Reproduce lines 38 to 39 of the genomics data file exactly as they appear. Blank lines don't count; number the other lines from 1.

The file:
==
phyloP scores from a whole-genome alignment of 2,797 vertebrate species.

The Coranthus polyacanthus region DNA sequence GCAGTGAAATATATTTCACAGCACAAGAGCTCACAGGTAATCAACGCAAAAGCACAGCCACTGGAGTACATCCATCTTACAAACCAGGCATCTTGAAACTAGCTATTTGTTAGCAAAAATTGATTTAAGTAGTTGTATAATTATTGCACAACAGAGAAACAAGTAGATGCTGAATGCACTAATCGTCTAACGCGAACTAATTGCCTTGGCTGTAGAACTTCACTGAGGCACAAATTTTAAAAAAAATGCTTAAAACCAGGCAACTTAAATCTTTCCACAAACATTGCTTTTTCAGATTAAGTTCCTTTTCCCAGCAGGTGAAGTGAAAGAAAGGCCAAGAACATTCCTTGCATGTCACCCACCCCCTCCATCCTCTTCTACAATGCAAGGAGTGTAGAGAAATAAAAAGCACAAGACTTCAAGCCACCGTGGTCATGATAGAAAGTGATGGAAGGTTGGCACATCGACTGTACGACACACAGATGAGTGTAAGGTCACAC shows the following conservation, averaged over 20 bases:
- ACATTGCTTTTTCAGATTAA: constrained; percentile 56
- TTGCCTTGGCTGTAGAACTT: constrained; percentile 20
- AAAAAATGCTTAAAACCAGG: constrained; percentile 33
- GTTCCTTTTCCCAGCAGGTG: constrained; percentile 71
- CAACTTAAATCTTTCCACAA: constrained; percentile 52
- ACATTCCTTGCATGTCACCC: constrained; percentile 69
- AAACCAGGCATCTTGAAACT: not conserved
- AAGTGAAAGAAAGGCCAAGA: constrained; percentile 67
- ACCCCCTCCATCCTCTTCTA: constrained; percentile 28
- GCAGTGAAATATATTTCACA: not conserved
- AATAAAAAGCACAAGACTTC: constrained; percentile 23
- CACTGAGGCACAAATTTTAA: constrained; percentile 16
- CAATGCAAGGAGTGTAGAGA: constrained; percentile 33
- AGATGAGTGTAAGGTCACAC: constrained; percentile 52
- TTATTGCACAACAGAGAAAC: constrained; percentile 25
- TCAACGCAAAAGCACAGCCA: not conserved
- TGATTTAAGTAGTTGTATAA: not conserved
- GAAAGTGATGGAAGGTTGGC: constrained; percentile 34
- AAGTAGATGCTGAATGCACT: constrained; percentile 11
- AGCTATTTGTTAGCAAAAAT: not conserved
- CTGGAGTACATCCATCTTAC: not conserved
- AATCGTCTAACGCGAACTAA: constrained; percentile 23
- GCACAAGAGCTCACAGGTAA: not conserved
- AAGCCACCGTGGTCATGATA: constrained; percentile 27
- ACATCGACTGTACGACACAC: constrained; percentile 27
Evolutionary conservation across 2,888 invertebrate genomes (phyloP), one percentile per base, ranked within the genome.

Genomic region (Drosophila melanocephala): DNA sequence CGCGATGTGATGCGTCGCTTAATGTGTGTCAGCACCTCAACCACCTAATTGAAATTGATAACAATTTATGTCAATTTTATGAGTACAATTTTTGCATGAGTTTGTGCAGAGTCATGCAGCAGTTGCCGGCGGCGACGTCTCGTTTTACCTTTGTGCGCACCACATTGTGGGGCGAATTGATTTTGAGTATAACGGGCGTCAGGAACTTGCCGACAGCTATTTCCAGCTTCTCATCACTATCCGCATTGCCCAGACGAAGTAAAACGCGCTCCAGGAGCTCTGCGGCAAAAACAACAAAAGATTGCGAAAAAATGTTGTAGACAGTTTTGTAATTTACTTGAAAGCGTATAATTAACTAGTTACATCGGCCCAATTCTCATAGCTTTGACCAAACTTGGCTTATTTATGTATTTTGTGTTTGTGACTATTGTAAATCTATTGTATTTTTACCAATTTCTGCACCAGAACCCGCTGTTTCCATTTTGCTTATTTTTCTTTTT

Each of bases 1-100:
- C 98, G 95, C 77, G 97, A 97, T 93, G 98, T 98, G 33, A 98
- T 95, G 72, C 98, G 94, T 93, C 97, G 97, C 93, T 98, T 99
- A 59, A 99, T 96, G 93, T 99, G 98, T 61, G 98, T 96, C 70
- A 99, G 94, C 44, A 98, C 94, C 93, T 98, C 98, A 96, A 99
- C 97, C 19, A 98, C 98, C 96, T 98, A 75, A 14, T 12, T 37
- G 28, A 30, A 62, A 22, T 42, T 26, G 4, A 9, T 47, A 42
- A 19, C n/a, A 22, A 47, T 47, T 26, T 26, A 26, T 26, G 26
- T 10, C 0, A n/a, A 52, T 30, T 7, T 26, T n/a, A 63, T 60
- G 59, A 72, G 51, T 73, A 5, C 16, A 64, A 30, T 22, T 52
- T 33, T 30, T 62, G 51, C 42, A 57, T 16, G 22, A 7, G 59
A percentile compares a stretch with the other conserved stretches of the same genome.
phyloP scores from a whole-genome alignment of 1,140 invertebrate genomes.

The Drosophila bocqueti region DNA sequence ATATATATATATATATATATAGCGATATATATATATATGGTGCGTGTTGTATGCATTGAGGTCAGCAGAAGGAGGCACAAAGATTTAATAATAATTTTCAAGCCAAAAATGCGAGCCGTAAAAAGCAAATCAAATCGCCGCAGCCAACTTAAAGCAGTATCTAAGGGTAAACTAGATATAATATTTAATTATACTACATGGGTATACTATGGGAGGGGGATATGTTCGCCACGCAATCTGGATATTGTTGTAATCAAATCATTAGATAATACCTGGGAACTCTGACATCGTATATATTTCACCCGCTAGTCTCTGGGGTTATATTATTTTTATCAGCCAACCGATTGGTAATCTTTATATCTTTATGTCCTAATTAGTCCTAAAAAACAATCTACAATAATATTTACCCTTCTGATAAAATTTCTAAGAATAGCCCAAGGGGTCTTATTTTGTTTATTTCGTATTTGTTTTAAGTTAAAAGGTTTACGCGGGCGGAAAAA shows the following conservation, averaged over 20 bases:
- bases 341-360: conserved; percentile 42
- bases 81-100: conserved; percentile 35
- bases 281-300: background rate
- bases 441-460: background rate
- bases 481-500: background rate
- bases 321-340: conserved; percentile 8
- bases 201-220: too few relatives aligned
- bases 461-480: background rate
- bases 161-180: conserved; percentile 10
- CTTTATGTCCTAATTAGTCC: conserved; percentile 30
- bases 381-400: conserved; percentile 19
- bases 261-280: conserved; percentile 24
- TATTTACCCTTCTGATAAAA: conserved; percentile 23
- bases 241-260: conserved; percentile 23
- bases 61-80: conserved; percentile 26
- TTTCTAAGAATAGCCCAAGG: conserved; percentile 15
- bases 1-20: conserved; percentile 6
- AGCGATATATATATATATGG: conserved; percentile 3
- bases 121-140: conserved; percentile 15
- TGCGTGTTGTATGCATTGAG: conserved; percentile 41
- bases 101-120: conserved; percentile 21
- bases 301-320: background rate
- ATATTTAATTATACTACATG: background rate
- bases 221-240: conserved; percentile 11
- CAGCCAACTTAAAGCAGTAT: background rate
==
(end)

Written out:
- T 10, C 0, A n/a, A 52, T 30, T 7, T 26, T n/a, A 63, T 60
- G 59, A 72, G 51, T 73, A 5, C 16, A 64, A 30, T 22, T 52